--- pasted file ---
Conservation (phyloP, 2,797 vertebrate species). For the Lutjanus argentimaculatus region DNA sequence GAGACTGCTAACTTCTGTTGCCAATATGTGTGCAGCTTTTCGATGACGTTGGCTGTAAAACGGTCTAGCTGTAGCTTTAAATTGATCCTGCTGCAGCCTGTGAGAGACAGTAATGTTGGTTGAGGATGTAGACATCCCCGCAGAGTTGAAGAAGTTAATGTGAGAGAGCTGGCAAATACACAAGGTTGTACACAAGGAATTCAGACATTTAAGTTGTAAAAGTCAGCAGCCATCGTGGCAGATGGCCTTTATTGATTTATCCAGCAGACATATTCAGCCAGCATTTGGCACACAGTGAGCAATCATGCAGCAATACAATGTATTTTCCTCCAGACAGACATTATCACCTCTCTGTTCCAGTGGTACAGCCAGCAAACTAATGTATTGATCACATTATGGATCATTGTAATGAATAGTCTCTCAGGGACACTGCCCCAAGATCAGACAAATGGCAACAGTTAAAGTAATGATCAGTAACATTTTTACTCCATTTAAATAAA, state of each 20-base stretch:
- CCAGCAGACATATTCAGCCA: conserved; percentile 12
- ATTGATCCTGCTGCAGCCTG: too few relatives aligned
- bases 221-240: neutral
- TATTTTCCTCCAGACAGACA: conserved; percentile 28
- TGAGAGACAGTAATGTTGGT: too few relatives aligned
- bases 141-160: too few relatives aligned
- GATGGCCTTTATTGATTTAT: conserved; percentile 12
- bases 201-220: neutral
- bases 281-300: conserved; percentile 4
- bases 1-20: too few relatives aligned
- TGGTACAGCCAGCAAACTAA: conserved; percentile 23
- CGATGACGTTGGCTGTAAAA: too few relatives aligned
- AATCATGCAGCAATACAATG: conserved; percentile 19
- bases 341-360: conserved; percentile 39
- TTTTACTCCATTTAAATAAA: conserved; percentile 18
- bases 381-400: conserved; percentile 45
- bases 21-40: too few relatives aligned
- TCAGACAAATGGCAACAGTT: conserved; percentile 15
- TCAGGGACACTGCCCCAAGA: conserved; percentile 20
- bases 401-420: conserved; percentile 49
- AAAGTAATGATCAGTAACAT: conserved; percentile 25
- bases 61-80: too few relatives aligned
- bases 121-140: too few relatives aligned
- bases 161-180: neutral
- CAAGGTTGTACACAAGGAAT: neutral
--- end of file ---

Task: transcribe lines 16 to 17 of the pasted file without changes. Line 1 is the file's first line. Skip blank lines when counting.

- TTTTACTCCATTTAAATAAA: conserved; percentile 18
- bases 381-400: conserved; percentile 45